Supply chain management is under increasing pressure to align with companies’ strategic plans. Finance is traditionally responsible for corporate strategy alignment. For Supply Chain to better support corporate strategy it must first align itself with Finance - specifically financial planning. Supply chain planning can no longer function independently. In these challenging times and forever going forward, supply chain planning is about identifying and activating the most profitable strategies from many potential scenarios.
For this to work supply chain management must understand the language of finance. And finance should at least grasp the basics of operations-speak, when it comes to melding the two plans. When a supply chain practitioner performs plan analysis, she compares plans based on metrics such as service level attainment, inventory levels and resource utilization. Supply chain management’s timeframe commonly extends three to four months. Finance, on the other hand, focuses on cash flow, which drives revenue, profit, working capital, and budget maintenance. Finance’s purview are the fiscal year and current fiscal terms.
A unified, evolving operations/financial plan is one of the critical ingredients for achieving supply chain resilience. To learn how to connect the operations and financial plans - and align planning models, planning horizons, and key metrics - to march as one with Finance and upper management - read Bridge the Gulf Between Supply Chain Planning and Finance.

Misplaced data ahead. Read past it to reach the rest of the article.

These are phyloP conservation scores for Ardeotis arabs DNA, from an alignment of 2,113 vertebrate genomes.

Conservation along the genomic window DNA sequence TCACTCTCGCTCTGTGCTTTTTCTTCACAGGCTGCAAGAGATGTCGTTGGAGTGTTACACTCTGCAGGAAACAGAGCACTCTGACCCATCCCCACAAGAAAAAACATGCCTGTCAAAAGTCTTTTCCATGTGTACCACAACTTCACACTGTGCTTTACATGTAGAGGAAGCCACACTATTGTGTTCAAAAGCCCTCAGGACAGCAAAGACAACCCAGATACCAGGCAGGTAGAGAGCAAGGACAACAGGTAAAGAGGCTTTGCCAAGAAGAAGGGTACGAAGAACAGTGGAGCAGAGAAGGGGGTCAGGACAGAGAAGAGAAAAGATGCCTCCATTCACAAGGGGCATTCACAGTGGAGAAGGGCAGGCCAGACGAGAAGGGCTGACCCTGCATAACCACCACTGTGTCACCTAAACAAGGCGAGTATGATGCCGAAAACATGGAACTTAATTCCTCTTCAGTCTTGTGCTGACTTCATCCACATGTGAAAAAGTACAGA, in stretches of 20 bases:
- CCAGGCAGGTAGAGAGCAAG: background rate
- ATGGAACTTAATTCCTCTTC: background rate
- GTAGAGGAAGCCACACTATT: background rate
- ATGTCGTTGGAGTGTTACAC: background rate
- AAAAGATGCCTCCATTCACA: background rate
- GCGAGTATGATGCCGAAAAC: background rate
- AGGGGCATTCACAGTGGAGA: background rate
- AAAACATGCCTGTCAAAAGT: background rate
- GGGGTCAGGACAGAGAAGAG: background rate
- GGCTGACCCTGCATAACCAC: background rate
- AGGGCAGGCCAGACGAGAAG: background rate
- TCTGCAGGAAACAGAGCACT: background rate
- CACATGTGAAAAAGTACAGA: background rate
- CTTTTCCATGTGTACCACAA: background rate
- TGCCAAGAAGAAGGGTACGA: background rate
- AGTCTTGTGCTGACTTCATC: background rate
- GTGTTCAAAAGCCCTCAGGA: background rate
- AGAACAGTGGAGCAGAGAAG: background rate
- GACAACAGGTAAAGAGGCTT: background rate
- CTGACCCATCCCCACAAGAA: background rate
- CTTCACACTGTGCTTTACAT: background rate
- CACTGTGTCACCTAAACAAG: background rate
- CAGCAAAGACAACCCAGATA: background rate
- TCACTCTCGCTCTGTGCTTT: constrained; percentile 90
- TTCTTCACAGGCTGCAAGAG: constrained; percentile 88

Even before the COVID-19 pandemic took hold, many U.S. businesses had begun to realize it was time to move some of their manufacturing out of China, and back home to North America. Multiple factors were involved, including increased labor costs for Chinese workers, political uncertainty, and an escalating U.S.-China trade war.
Home Depot, Polaris, Victoria's Secret and Carter's are among the companies that announced plans — pre-pandemic — to return a portion of their manufacturing to North America. Also on this list was Hasbro, which had previously returned manufacture of Play-Doh, a truly iconic American brand, back to Massachusetts.
As managers rethink their supply chains, many will come to realize the tremendous opportunities that exist just north of the border, in Canada. The Canadian medical device market, for example, is the eighth largest in the world, and boasts multiple life sciences clusters that lead the world in certain types of research and development. Canada's thriving technology industry includes five public-private super clusters focused on different aspects of tech innovation. Canada's automobile industry is a vital part of the U.S. market. The Canadian Vehicle Manufacturer's Association notes, for example, that a typical vehicle manufactured in North America crosses the border about seven times before the final assembly process.
There's a lot to consider in building a Canadian logistics strategy. But whether a business is new to that market or has an established presence, the challenges remain the same. And so do the solutions. Read Success in Canada Demands a Uniquely Canadian Logistics Strategy to learn more.